When someone such as Joe Williams (not be confused with Big Joe Williams) speaks of himself in one breath with the blues, then he is claiming a privilege, which can only be granted to a very few. But then - Williams, who grew up in the blues metropolis Chicago and performed as early as the Thirties with Jimmie Noones and later with Coleman Hawkins and Lionel Hampton, is one of the first and last of the great big band singers at one and the same time. As one of the permanent great musicians of the Count Basie Band, he helped the ensemble to renewed popularity in the Fifties, but then turned his attention to smaller bands, returning in later years to the all-star ensemble as a 'special guest'.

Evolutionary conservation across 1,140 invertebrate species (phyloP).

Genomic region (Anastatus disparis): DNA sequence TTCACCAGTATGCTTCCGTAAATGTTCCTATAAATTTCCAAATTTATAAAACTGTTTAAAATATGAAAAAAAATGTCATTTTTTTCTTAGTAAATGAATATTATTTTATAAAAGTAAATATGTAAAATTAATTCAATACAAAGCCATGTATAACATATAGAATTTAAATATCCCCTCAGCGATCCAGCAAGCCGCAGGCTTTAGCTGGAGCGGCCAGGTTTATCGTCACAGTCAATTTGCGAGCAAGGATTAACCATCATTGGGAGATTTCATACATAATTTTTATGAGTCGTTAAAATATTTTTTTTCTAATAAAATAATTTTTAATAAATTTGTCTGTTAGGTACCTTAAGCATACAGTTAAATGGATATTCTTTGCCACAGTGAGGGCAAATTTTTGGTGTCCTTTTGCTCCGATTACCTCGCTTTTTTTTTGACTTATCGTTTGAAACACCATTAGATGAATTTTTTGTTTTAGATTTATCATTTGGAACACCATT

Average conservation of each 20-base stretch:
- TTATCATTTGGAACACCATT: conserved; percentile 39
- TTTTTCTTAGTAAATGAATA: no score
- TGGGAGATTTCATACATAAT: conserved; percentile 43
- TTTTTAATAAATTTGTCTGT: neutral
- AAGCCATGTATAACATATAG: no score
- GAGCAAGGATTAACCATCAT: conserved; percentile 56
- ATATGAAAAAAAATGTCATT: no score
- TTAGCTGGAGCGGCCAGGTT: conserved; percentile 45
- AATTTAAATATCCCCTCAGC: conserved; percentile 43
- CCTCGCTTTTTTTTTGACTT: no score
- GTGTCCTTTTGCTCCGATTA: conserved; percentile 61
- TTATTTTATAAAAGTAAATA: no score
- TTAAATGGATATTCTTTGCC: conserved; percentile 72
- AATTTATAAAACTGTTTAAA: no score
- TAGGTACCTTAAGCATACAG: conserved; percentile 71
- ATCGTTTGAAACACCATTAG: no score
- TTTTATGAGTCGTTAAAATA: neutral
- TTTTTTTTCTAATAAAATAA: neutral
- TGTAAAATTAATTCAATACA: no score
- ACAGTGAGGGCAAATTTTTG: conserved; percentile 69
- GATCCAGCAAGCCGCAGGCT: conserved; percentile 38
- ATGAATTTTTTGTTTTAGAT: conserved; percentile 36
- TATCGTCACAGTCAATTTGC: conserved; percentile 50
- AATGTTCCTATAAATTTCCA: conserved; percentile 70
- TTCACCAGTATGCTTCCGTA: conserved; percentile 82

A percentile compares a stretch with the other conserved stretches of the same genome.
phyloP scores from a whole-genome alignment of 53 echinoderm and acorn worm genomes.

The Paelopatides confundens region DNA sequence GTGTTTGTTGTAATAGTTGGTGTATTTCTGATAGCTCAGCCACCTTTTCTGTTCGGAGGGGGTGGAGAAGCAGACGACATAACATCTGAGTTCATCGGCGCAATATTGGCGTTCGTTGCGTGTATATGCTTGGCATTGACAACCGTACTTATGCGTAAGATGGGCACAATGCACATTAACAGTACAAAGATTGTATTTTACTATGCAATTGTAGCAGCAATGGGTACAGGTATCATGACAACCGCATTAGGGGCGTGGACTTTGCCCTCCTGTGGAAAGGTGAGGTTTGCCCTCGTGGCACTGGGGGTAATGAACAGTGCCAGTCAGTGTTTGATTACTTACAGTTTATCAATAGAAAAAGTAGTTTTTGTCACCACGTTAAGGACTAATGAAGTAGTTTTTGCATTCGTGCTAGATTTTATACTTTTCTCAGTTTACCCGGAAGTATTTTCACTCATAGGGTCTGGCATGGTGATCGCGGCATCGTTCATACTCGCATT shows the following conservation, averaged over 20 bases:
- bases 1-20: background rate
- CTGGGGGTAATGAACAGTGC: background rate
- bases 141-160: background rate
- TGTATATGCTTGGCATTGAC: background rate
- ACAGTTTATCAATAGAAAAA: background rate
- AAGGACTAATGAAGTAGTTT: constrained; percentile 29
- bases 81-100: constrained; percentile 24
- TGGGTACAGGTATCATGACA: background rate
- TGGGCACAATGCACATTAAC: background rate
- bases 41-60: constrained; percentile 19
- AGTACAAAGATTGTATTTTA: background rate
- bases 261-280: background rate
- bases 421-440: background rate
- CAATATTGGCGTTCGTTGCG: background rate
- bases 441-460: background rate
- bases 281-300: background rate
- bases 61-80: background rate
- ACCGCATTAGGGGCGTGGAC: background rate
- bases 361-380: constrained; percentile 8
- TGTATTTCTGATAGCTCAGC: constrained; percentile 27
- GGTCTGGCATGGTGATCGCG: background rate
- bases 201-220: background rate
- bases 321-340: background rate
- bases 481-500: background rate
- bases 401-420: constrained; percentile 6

"Me And The Blues" manifests itself as blues from a modern viewpoint in that it amalgamates the austere, gritty primeval sound of the Southside with a brilliantly arranged big band sound. The result of this extremely pure synthesis of sound (also from a technical standpoint) reveals a variety of blues that integrates such elements of mainstream jazz as were typical of the day. It is no wonder therefore that all the great names such as Thad Jones, Clark Terry, Ben Webster and Kenny Burrell gathered together to participate as soloists or in the background in this recording.
Recording: 1964 in Webster Hall, New York, by Ray Hall
Production: George Avakian